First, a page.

What do negative associations between potential risk factors and illness in analytical epidemiological studies of infectious disease really mean?

Louise Swift, Paul R. Hunter*

*Corresponding author for this work

Research output: Contribution to journalArticlepeer-review

28 Citations (Scopus)

Abstract

In epidemiological studies of infectious diseases it is not unusual to find that some potential risk factors are negatively associated with risk of illness. The mechanisms generating these associations are unclear in many cases, though one explanation is immunity due to prior exposure. We derive mathematical models for the proportion of a population who are infected with a disease and the proportion who are susceptible in any year of life when individuals are at risk of exposure through more than one route. It is shown that risk of illness declines with increasing age and that this risk declines most rapidly in those groups at increased exposure. In high exposure groups, the relative risk of illness, compared to a group with lower exposure, also declines with age, eventually becoming less than one. The threshold age at which the relative risk is less than 1, i.e., factor B becomes protective decreases with higher exposure rates. Epidemiological studies may substantially underestimate the importance of risk factors where exposure is consistent over many years.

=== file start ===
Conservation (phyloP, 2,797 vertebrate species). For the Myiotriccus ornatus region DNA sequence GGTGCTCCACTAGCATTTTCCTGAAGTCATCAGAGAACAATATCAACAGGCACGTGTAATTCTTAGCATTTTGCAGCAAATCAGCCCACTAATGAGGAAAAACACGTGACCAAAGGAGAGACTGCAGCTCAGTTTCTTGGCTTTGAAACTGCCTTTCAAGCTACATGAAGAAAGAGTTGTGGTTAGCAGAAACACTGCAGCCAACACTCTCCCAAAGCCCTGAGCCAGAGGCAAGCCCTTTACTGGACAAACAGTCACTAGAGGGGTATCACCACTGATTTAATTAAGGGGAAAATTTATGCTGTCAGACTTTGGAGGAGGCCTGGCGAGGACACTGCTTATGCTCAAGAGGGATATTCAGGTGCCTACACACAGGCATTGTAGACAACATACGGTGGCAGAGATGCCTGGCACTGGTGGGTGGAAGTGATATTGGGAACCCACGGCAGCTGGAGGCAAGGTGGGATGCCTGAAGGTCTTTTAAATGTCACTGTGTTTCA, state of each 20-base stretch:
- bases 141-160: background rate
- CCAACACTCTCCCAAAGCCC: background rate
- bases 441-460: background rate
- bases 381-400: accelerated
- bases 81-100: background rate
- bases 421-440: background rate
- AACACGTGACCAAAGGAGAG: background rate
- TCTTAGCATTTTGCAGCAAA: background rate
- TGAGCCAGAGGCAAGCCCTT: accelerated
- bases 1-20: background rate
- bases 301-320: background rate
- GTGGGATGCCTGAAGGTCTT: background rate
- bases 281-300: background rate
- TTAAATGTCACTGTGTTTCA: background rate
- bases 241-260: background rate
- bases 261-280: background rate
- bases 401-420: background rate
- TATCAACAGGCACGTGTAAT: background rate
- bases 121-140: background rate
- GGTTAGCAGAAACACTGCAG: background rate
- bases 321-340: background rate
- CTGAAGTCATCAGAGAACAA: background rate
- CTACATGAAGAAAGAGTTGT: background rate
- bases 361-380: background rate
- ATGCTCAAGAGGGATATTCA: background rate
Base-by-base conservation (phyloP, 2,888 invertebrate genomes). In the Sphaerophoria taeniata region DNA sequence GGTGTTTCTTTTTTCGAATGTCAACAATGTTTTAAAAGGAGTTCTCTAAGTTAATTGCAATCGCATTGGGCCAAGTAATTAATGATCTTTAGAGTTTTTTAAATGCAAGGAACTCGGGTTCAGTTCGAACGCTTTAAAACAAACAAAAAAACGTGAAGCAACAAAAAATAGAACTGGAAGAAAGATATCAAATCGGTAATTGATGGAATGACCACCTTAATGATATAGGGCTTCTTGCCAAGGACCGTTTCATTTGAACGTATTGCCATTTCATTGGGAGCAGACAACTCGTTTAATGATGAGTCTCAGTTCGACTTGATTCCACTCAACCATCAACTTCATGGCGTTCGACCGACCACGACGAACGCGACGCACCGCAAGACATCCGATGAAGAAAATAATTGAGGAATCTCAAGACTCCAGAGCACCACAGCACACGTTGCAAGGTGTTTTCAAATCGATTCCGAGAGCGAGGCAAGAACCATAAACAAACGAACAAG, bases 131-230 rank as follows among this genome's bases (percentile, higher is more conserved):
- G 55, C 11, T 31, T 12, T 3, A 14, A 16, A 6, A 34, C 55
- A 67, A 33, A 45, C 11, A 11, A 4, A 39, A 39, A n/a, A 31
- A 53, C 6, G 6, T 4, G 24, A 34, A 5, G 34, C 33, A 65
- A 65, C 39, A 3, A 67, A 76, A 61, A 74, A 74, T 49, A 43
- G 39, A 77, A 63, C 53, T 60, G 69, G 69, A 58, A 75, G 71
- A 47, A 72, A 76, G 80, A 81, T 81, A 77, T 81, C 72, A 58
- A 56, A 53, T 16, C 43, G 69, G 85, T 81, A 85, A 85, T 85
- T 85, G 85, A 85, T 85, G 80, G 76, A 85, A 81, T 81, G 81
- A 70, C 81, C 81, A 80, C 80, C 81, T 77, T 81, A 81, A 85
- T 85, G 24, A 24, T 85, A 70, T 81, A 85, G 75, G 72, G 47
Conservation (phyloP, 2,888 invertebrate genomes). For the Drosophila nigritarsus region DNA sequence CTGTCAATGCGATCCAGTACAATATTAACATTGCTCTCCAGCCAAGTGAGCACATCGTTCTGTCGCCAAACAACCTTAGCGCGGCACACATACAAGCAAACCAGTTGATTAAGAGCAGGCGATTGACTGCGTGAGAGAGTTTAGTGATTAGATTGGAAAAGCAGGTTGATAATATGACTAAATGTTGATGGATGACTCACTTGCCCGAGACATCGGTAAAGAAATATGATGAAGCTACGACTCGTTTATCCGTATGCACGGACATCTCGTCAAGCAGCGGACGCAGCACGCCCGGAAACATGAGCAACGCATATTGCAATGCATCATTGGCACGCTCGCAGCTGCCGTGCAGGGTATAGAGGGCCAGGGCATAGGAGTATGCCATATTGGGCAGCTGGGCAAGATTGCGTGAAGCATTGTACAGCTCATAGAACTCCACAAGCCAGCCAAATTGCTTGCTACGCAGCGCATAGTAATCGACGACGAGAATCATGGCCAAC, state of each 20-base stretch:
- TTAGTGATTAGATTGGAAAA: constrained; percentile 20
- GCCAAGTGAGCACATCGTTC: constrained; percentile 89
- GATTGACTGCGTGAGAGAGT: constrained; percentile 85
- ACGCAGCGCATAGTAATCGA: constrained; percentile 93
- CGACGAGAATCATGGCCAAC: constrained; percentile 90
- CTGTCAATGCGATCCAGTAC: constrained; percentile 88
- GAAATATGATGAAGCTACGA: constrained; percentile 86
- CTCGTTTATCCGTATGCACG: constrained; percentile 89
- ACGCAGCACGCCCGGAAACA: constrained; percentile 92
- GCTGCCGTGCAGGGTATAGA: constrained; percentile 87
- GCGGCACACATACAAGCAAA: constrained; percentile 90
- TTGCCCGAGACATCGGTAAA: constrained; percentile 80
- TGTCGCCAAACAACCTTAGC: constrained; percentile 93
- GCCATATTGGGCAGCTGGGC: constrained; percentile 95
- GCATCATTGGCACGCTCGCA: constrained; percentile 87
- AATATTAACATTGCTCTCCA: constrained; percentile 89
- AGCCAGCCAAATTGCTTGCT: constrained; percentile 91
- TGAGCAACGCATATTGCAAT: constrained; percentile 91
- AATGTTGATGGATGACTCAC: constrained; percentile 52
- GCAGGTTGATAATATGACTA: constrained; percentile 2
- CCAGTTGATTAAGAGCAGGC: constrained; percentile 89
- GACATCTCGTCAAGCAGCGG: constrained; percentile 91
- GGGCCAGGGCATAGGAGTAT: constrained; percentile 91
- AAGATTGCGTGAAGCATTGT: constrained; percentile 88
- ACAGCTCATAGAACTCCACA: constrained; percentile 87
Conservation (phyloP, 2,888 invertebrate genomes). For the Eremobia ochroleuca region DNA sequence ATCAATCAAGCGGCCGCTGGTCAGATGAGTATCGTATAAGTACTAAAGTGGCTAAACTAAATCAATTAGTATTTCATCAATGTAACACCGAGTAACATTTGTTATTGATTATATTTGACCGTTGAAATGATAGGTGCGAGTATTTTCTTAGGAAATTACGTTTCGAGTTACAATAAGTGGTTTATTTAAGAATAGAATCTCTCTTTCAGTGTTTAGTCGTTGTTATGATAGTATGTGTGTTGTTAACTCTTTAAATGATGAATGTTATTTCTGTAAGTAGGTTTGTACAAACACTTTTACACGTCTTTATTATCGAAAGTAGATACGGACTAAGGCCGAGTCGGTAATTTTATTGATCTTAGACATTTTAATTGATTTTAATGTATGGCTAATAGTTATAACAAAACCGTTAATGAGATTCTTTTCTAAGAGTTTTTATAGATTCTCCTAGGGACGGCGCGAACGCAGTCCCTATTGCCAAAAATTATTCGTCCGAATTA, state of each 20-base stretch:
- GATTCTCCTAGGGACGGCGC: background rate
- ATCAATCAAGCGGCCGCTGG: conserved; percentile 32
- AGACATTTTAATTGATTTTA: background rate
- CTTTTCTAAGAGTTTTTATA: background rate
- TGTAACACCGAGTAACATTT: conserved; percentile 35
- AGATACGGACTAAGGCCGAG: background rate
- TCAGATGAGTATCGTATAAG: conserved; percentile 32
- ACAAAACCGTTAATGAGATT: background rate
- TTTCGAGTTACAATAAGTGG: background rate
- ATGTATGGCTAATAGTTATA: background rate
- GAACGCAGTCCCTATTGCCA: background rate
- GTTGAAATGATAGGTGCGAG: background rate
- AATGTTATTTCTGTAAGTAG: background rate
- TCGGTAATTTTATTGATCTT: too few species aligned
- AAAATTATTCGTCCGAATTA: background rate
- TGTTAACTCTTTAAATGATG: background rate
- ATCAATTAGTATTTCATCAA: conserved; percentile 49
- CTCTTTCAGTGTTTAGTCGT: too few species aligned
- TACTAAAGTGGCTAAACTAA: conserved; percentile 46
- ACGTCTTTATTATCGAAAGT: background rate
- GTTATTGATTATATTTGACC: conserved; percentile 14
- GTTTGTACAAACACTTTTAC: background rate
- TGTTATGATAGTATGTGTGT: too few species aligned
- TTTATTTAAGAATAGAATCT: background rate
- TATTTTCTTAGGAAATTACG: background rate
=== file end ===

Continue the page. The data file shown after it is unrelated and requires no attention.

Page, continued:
Original languageEnglish
Pages (from-to)219-223
Number of pages5
JournalEuropean Journal of Epidemiology
Volume19
Issue number3
DOIs
Publication statusPublished - 2004
Externally publishedYes

Keywords

  • Infections disease
  • Negative association
  • Risk factors

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